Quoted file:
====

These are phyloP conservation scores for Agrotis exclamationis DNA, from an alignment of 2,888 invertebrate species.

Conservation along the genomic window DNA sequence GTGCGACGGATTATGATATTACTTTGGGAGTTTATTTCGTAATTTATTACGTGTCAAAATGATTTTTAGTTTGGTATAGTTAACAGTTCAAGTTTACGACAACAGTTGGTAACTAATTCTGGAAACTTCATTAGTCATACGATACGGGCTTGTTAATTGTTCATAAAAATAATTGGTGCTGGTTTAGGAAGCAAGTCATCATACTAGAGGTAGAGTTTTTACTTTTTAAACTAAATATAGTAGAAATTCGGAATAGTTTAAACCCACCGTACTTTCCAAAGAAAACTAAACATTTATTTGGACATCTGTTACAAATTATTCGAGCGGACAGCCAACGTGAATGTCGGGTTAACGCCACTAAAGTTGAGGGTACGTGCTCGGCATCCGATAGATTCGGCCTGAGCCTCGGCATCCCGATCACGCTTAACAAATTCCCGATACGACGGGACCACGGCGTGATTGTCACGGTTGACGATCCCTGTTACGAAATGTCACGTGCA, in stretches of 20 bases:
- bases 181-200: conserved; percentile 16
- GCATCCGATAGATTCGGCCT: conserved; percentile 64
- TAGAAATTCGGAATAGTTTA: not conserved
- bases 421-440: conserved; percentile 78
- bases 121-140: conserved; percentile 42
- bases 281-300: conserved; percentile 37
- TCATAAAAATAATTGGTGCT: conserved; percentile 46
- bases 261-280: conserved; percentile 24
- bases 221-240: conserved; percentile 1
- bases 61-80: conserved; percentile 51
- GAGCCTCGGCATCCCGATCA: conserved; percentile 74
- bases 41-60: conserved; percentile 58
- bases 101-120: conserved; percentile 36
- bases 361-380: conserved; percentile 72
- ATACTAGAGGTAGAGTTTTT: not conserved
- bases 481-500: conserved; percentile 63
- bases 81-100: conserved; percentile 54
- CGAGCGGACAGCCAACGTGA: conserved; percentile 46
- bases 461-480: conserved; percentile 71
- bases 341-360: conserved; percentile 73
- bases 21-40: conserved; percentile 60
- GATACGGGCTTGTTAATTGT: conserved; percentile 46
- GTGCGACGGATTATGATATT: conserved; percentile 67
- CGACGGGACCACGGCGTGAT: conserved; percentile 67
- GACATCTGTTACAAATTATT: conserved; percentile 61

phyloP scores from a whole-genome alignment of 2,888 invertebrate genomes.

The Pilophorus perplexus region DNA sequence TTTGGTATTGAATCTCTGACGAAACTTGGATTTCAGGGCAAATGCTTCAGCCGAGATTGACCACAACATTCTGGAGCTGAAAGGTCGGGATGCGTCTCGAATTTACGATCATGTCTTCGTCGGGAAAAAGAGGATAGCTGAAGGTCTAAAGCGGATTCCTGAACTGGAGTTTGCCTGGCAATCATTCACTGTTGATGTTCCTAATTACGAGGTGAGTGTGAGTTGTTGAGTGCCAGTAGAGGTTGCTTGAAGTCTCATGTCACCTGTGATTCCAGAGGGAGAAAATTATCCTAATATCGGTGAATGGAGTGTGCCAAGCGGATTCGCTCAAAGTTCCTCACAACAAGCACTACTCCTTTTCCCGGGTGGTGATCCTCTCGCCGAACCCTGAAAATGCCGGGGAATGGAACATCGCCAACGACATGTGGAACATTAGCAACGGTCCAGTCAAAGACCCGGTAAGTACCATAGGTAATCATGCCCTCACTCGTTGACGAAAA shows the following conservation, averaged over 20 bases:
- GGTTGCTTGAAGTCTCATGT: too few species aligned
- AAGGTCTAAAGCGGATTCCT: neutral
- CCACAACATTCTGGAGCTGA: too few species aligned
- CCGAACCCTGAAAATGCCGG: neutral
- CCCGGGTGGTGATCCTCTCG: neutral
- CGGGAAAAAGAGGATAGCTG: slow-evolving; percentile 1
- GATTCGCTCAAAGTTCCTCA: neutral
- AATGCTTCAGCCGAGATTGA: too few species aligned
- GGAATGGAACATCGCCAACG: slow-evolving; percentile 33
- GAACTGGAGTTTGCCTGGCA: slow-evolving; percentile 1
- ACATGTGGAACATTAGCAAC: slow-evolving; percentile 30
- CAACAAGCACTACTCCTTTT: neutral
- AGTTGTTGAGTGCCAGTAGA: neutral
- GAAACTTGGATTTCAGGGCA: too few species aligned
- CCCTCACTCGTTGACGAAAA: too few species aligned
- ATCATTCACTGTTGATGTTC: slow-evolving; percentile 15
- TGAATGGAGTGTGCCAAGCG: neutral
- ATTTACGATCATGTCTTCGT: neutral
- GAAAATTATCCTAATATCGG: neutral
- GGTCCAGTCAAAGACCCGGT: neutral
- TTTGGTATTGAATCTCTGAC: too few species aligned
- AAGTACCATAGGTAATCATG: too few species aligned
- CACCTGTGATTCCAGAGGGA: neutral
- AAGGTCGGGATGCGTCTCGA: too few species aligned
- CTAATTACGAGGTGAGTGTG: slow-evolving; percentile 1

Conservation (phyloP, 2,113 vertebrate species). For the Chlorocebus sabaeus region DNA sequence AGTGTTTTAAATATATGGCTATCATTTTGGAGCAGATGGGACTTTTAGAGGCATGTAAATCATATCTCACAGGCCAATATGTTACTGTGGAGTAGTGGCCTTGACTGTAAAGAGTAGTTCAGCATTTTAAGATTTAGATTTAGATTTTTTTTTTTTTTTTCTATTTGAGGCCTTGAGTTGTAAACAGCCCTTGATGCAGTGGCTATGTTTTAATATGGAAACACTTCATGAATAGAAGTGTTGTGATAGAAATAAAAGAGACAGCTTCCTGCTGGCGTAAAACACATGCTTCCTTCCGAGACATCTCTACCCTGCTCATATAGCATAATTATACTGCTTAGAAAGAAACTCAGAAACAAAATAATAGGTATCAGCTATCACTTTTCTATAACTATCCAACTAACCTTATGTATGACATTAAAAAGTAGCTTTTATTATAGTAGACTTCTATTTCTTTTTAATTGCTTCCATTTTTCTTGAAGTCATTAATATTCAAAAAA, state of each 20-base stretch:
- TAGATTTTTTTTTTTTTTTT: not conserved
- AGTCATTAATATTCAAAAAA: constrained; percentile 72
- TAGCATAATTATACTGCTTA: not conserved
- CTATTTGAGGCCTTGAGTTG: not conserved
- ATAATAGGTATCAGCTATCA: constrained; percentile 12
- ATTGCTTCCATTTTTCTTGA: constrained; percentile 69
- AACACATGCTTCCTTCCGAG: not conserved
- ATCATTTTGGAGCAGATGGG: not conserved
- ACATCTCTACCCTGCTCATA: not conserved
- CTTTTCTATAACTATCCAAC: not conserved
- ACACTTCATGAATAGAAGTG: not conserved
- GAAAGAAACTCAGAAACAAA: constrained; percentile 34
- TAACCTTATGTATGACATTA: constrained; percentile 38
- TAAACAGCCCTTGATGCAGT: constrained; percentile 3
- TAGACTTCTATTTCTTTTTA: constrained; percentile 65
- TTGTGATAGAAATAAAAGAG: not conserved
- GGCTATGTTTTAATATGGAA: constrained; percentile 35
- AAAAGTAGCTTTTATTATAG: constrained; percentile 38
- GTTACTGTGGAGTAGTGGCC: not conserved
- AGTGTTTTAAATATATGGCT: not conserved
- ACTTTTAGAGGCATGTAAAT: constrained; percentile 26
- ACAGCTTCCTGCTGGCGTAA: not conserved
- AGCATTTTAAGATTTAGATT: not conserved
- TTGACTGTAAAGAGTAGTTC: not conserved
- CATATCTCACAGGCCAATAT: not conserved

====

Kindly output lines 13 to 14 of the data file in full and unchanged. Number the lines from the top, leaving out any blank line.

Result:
- GAGCCTCGGCATCCCGATCA: conserved; percentile 74
- bases 41-60: conserved; percentile 58